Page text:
And there you have it. Though the is_statsig_employee example showcased our node SDK, we’ve now taken this playbook and applied it to a broader set languages: so far, we’ve added SDKs for .NET, java, and ruby! They are all open source and hosted on github. Waiting on a particular language? Let us know!

Try Statsig Today

Explore Statsig’s smart feature gates with built-in A/B tests, or create an account instantly and start optimizing your web and mobile applications. You can also schedule a live demo or chat with us to design a custom package for your business.


Recently published

My Summer as a Statsig Intern


This summer I had the pleasure of joining Statsig as their first ever product design intern. This was my first college internship, and I was so excited to get some design experience. I had just finished my freshman year in college and was still working on...

Read more

Long-live the 95% Confidence Interval


The 95% confidence interval currently dominates online and scientific experimentation; it always has. Yet it’s validity and usefulness is often questioned. It’s called too conservative by some [1], and too permissive by others. It’s deemed arbitrary...

Read more

Realtime Product Observability with Apache Druid


Statsig’s Journey with Druid This is the text version of the story that we shared at Druid Summit Seattle 2022. Every feature we build at Statsig serves a common goal — to help you better know about your product, and empower you to make good decisions for...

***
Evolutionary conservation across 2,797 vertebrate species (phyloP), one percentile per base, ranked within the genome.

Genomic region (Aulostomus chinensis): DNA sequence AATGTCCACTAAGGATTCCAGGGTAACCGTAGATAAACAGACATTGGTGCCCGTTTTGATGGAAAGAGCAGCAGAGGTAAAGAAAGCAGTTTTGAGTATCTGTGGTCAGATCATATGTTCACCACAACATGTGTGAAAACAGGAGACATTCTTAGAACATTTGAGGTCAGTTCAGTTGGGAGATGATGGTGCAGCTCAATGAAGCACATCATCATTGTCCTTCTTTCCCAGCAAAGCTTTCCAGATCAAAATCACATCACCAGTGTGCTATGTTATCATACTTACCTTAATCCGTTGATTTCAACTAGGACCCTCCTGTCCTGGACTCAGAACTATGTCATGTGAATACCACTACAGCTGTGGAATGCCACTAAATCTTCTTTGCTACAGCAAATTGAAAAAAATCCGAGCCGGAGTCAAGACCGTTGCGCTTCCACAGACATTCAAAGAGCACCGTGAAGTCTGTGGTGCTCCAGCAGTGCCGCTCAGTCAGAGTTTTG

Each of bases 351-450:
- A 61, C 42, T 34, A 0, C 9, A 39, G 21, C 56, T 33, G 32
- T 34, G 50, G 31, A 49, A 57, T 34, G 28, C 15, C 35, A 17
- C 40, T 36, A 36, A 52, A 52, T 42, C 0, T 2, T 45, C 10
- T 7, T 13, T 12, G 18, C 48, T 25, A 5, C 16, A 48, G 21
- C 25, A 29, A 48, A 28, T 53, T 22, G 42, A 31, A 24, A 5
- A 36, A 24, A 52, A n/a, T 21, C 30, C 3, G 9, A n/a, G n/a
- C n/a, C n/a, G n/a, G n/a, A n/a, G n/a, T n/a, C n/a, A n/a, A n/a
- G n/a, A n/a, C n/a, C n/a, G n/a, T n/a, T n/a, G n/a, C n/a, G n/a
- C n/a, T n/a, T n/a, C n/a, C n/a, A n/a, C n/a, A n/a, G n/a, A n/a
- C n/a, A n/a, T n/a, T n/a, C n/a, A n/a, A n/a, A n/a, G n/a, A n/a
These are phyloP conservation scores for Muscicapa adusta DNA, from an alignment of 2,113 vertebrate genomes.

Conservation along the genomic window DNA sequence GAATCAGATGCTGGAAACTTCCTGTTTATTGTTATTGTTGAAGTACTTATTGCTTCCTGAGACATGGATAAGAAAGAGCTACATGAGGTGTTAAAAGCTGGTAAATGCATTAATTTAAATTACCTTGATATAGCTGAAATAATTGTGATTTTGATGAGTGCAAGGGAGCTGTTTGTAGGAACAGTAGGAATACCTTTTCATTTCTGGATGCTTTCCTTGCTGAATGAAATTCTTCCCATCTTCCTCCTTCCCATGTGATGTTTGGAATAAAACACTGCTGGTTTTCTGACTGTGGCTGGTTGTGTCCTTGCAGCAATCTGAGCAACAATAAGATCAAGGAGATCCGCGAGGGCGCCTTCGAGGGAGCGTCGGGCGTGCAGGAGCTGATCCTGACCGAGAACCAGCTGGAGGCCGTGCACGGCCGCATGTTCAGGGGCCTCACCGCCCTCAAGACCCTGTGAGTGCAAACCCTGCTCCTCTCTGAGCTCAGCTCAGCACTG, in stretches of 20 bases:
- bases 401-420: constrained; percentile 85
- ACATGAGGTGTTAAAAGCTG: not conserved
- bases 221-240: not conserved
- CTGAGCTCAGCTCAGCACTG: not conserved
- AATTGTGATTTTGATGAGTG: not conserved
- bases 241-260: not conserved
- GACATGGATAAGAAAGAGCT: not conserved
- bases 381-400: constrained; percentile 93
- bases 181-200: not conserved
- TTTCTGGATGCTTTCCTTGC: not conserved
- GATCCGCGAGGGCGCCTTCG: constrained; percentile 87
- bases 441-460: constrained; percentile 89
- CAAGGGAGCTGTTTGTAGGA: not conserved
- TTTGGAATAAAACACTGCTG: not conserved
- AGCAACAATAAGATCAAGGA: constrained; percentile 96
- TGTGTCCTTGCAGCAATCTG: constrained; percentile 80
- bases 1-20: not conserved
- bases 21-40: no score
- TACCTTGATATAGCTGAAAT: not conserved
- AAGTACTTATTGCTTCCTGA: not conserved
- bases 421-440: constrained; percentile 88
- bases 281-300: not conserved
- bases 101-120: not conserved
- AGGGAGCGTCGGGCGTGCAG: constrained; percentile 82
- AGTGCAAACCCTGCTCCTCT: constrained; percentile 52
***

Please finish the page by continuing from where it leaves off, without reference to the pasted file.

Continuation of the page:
Read more

Quant vs. Qual


💡 How to decide between leaning on data vs. research when diagnosing and solving product problems Four heuristics I’ve found helpful when deciding between data vs. research to diagnose + solve a problem. Earth image credit of Moncast Drawing. As a PM, data...

Read more

The Importance of Default Values


Have you ever sent an email to the wrong person? Well I have. At work. From a generic support email address. To a group of our top customers. Facepalm. In March of 2018, I was working on the games team at Facebook. You may remember that month as a tumultuous...

Read more

CUPED on Statsig


Run experiments with more speed and accuracy We’re pleased to announce the rollout of CUPED for all our customers. Statsig will now automatically use CUPED to reduce variance and bias on experiments’ key metrics. This gives you access to a powerful experiment...

Read more

We use cookies to ensure you get the best experience on our website.

Privacy Policy